ALICE, 28, asks: I’m trying to lose weight and I’ve been told that working out on an empty stomach helps you burn more calories. Is this true?
The Colonel says: No, no no! The idea that you should fast before exercise to maximise weight loss is not only a myth but it’s also dangerous.
You need energy to train, which comes from sugar; if you don’t supply your body with sufficient fuel before you exercise your body will begin converting your own muscle tissue into energy.
Imagine driving a car with no petrol … you can’t, exactly, and fasting before exercise has this same effect. Not eating will mean your blood sugar levels are low, which in turn will mean your workout will be much less intense.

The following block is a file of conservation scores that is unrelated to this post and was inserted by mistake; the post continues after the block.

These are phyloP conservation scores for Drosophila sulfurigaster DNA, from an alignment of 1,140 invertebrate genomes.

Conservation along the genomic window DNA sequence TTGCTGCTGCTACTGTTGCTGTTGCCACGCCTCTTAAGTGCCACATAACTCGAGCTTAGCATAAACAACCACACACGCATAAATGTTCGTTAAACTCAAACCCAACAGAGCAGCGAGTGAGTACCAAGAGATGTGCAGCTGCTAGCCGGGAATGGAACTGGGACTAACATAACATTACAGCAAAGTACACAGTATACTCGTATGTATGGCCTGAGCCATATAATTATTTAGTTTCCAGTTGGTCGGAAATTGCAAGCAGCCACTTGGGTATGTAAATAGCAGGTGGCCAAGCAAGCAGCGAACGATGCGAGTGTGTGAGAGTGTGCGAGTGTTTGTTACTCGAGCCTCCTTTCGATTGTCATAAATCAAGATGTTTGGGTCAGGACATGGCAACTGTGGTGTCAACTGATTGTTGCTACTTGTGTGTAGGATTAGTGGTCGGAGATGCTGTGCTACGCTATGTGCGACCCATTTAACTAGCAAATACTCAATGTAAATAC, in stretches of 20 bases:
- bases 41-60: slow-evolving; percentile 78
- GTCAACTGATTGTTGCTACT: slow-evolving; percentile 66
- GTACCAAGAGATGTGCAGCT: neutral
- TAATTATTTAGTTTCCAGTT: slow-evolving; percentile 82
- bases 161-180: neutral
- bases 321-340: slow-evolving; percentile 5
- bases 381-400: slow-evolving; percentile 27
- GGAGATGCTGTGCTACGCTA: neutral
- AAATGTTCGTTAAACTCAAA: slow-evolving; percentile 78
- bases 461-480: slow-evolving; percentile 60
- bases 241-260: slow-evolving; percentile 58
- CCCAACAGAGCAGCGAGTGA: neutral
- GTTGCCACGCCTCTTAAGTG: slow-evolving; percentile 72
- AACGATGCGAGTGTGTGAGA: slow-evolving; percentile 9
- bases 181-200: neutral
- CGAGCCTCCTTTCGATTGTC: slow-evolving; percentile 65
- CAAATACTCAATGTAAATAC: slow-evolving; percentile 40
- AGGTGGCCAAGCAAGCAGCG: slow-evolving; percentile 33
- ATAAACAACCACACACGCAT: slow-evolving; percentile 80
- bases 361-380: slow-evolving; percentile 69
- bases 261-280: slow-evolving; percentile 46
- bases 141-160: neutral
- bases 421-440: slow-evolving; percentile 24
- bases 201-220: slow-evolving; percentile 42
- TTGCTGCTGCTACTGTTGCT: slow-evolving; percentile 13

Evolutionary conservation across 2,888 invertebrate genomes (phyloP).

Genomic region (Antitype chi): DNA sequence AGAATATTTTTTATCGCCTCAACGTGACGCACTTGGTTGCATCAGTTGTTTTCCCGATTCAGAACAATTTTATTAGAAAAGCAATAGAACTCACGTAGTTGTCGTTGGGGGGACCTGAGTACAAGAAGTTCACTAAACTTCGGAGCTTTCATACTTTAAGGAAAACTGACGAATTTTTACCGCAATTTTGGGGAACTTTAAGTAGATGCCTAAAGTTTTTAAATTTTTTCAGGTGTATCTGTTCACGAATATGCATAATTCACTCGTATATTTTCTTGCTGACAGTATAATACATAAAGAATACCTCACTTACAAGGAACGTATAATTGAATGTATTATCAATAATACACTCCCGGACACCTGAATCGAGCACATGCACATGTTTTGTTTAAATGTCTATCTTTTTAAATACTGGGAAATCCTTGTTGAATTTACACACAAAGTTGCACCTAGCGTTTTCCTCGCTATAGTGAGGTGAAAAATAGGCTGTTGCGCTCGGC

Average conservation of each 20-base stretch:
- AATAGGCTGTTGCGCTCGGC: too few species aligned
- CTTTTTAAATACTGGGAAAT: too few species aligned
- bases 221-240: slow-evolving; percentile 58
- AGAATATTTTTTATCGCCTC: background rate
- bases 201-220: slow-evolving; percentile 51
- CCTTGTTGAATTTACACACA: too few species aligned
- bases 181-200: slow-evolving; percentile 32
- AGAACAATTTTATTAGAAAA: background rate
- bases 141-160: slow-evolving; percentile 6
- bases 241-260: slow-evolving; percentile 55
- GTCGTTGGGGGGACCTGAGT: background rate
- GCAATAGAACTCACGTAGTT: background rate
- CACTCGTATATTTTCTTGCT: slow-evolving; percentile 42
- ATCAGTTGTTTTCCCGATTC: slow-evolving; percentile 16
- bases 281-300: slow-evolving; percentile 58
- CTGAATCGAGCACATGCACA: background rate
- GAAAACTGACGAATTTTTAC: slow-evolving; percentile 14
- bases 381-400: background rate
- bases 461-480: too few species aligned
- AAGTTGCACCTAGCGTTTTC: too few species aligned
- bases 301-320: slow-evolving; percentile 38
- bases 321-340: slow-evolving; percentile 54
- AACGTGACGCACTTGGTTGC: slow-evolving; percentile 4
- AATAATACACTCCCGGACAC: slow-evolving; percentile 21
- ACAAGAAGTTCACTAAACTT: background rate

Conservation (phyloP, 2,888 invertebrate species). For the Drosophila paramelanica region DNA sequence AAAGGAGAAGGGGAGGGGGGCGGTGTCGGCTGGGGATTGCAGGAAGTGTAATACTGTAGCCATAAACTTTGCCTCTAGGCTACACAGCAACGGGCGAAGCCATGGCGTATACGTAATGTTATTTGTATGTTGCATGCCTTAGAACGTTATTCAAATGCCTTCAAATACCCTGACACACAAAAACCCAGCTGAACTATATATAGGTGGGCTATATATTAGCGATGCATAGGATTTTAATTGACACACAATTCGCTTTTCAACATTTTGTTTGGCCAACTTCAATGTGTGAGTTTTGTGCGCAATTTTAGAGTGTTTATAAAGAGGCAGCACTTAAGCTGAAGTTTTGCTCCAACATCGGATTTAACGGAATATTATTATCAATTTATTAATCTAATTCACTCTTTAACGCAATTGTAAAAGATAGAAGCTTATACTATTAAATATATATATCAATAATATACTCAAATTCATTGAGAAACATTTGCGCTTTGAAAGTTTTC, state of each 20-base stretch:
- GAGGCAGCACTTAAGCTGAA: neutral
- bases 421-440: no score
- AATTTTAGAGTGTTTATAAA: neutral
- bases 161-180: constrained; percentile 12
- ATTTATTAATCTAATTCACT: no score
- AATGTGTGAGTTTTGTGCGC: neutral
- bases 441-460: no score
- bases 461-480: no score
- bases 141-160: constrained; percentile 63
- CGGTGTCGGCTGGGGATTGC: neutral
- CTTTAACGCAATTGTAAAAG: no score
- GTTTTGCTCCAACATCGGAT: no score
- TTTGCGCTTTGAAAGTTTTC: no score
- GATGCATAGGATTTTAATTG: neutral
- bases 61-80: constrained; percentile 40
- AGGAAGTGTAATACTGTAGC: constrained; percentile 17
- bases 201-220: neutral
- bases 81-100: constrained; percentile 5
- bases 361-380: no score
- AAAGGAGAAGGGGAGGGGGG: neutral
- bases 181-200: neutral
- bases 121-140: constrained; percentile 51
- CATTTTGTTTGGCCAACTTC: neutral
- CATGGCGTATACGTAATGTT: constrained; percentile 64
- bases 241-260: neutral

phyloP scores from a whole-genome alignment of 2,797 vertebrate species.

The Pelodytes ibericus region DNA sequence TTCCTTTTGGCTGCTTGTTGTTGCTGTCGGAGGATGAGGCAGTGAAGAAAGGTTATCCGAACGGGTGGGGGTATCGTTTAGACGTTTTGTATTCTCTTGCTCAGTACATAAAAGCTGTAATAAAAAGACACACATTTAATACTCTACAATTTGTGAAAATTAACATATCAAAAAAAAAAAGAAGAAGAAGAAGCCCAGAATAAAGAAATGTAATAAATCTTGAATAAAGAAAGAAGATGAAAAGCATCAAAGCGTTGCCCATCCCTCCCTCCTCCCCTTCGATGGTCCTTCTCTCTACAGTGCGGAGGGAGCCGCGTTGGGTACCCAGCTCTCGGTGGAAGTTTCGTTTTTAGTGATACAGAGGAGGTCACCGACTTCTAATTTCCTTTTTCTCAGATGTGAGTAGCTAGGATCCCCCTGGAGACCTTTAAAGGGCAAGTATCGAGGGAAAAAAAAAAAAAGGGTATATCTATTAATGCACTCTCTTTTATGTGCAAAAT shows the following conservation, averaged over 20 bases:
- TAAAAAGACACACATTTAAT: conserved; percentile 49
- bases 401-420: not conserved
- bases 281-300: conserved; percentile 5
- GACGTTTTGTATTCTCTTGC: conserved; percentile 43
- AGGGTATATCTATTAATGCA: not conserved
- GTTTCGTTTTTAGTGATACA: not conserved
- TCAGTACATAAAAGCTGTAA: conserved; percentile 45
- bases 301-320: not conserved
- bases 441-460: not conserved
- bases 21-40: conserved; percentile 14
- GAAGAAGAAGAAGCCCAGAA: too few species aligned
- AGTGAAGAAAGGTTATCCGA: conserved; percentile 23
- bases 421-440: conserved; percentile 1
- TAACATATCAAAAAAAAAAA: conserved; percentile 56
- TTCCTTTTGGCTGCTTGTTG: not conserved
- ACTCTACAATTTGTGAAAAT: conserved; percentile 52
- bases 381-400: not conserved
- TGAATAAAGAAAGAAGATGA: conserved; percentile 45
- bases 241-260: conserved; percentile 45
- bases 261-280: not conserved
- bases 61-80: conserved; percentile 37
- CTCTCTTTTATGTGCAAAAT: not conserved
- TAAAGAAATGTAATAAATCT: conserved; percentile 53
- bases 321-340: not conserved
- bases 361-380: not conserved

So, in fact, fasting may actually have the opposite effect; you’ll have less energy and in turn may burn fewer calories.
I would always recommend eating before you hit the gym, but I can’t stress enough the importance of the timing and moderating the food that you eat.
When it comes to eating before a workout, the closer you eat to exercise the simpler and smaller the food should be. Eating two to three hours before a workout will enable you to digest a proper meal containing protein, fat and fibre.
So consider taking your dinner to work if you’re pushed for time. However, eating one hour before means you should eat smaller portions of food that digest quicker, such as cereal or fruit.
Undigested food can’t be used as fuel and will feel heavy in your stomach, making you feel sluggish and lacking in energy. In a nutshell, preparation is key here; ensure you leave yourself enough time for your food to digest.
This will provide you with bags of energy and endurance to ensure you can push yourself, work harder and ultimately burn more calories.